Oprah Winfrey Presents The Color Purple at the Ahmanson
* Additional fees apply.
All offers for The Color Purple have expired.
The last date listed for The Color Purple was Wednesday December 31, 2008 / 8:00pm.
Currently at Ahmanson Theatre:
- Full Price:
- $80.00 - $89.00
- Our Price:
- $40.00 - $44.50
Peter and the Starcatcher, the multiple Tony Award-winning show that The New York Times called "the most exhilarating storytelling on Broadway in decades," is the swashbuckling, madcap prequel to Peter Pan. A dozen actors play more than 100 characters, combining their acting talent with ingenious stagecraft and an imaginative story to reveal the origins of "the boy who wouldn't grow up." The musical play takes a hilarious romp through the Neverland you never knew in an action-packed adventure that brings pirates, orphans and secret agents of the Queen together on the high seas. Based on the bestselling novel by Dave Barry and Ridley Pearson, and written by Rick Elice (Jersey Boys), Peter and the Starcatcher boasts an all-star creative team and weaves an enchanting tale that appeals to both adults and kids. Learn More
Reviews & Ratings
Featured review from Sam
view more less of this review
Some very catchy songs with good harmony, excellent background performers (The 3 women who played the 'hens' were hilarious) and a memorable performance for the character of Sophia. The production design was also quite good, particularly in the area of lighting-watch the cyclorama for some fun effects. Otherwise the show was somewhat lackluster, with words being lost during songs, some weak performers (especially Sug Avery who's voice simply couldn't compare with some of the stalwarts she was standing next to) and a dance sequence at the beginning of act 2 that started out ok but grew so long and laborious as to seem plain contrived, all the while failing to further the story in any significant way. I also could have done without the very audible disgust being issued from the narrow-minded patron to my left during what was a very touching and emotionally charged scene, where Celie discovers love for the first time, but I guess even LA has its fair share of small minds. If only those small minds knew how to be more considerate of the people sitting around them, but apparently even a $50 theatre ticket wont get you that kind of respect.
Quotes & Highlights
- See a video featuring footage from Opening Night and photos of the show.
The story begins in rural Georgia in 1909 when 14-year-old Celie, pregnant for the second time, plays a clapping game with her beloved sister Nettie. After she gives birth, her father takes the baby from her and tells her not to tell anybody except God what happened. A few years later, her father sells her into marriage to a local farmer, Mister. Later, Nettie takes refuge from her father with Celie and Mister, only to be attacked by Mister, who then throws her out and forbids the sisters ever to communicate again.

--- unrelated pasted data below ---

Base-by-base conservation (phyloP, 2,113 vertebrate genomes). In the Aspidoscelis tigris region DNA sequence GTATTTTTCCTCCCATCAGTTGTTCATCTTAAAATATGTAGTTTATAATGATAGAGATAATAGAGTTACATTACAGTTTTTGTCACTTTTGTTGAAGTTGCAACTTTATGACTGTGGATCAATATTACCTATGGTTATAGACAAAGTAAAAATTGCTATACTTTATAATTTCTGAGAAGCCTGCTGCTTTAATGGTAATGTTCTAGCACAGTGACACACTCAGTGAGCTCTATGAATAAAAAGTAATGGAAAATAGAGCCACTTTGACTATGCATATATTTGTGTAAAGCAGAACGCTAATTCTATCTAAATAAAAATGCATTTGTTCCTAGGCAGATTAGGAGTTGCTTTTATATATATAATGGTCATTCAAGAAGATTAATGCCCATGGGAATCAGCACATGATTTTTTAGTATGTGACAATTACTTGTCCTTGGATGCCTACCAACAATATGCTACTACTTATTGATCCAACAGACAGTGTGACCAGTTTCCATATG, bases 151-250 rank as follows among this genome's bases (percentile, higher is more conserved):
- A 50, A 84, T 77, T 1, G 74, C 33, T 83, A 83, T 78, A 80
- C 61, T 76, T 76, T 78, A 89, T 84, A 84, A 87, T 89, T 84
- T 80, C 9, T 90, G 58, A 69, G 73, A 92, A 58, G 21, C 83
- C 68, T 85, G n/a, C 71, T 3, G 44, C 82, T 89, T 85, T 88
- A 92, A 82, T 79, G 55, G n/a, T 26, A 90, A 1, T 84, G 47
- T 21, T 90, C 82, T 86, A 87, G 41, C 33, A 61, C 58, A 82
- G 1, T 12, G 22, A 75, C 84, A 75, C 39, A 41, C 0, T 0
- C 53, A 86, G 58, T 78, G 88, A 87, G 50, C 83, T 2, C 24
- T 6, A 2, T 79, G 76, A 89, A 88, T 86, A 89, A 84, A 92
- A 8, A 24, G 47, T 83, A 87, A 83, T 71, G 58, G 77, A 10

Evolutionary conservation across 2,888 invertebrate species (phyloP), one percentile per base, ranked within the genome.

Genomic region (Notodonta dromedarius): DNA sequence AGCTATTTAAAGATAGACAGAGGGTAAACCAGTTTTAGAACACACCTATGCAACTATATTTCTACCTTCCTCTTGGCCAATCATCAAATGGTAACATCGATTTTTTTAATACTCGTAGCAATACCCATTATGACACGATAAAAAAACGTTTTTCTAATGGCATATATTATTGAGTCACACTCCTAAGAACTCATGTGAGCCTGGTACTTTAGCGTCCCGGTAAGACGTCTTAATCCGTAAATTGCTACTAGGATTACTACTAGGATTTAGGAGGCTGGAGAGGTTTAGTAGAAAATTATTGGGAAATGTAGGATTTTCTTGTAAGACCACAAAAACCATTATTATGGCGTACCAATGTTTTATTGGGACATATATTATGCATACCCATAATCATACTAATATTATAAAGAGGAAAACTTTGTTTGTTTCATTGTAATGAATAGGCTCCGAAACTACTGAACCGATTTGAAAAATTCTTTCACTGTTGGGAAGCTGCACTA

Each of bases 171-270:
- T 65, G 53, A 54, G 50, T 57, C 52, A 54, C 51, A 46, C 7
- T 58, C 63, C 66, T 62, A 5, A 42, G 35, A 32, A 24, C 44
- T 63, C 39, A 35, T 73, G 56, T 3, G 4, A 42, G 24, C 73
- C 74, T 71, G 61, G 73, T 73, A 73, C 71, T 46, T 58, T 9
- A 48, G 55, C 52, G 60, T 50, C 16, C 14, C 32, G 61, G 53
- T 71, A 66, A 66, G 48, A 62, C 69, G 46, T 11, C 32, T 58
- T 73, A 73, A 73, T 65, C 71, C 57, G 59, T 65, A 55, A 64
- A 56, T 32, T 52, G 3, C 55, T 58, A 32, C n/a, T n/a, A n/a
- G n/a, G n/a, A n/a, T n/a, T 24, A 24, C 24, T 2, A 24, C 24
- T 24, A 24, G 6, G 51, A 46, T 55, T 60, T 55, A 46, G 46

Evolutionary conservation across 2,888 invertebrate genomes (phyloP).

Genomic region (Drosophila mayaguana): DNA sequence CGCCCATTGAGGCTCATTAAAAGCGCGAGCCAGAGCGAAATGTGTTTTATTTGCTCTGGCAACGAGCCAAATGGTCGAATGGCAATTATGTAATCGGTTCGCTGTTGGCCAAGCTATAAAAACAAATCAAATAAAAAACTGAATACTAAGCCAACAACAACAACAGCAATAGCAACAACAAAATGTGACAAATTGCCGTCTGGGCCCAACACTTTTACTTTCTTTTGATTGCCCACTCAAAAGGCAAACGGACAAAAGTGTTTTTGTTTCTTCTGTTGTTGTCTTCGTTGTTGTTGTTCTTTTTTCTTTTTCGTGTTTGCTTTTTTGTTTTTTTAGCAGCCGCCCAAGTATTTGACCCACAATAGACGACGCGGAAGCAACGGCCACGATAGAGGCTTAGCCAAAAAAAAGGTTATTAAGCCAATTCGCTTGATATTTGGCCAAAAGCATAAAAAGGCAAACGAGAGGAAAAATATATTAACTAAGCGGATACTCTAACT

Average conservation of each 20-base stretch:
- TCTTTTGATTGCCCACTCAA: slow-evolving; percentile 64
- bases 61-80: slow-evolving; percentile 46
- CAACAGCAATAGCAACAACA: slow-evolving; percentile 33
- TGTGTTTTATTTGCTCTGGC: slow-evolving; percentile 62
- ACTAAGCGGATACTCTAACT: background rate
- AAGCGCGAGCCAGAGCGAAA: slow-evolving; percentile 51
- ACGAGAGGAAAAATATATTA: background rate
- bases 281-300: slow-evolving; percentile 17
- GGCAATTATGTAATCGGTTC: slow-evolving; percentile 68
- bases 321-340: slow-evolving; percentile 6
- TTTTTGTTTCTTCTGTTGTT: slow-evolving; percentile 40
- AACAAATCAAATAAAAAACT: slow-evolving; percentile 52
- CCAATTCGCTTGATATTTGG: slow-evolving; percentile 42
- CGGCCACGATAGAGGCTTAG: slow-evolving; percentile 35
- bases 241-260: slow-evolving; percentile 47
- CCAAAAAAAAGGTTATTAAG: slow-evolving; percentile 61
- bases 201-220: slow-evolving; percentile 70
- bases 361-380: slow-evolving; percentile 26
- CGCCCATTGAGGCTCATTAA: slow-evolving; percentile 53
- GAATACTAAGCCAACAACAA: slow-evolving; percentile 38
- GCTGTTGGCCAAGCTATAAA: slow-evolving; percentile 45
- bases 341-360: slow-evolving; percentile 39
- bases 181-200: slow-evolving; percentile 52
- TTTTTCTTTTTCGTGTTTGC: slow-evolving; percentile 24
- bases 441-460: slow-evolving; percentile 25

Mister's son, Harpo, grows up and soon brings home Sofia, a proud and strong-willed woman. Mister tells Harpo to beat Sofia to get her to obey, but Sofia is victorious in beating Harpo instead. Sofia's sisters arrive to take her away, and she tries to get Celie to come with her, but she won't. Harpo turns his home into a juke joint and hires a new waitress, Squeak, to work there, and she soon moves in with Harpo.
The whole town prepares for the arrival of Shug Avery, a sexy singer who is Mister's longtime lover. But when Shug arrives, she is in such bad shape that he brings her home where Celie nurses her back to health. Celie and Shug develop love for each other. When Shug sings at Harpo's Juke Joint, Sofia returns with her new boyfriend and gets into a fight with Squeak. Shug gives Celie a letter she found from "someone in Africa, goin' by the stamps." Celie recognizes Nettie's handwriting and knows instantly that her beloved sister is alive.
Celie discovers the rest of the numerous letters that Mister has hidden over the years, and learns that Nettie traveled to Africa with the missionary family that also adopted Celie’s babies, and that they are now residing in an African refugee camp.
Meanwhile, in Georgia, Sofia has been beaten and thrown into jail for punching the mayor, and Sophia has to serve out her sentence in the custody of the Mayor’s wife. Twelve years later, Sofia and Shug both return home for Easter. Shug invites Celie to come live with her and her new husband in Memphis.
Celie tells Mister that she is leaving. Squeak is off to Memphis also, stating that she wants to sing. Harpo defends her choice to his father, and long after they leave, he invites Sofia to come back and live at the Juke Joint, reconciling with her in the process. Soon, Mister is drunk nearly all of the time, and is shunned by everyone.
At Shug’s house in Memphis, Celie discovers that she has a natural gift for making pants. When she inherits the house she once lived and grew up in, she goes home and starts a business selling her unique designs. Mister changes his ways and tries to help Sofia’s sickly youngest child Henrietta. Then he locates Nettie, who is having some difficulty getting home from Africa. He works with Shug to arrange for a reunion.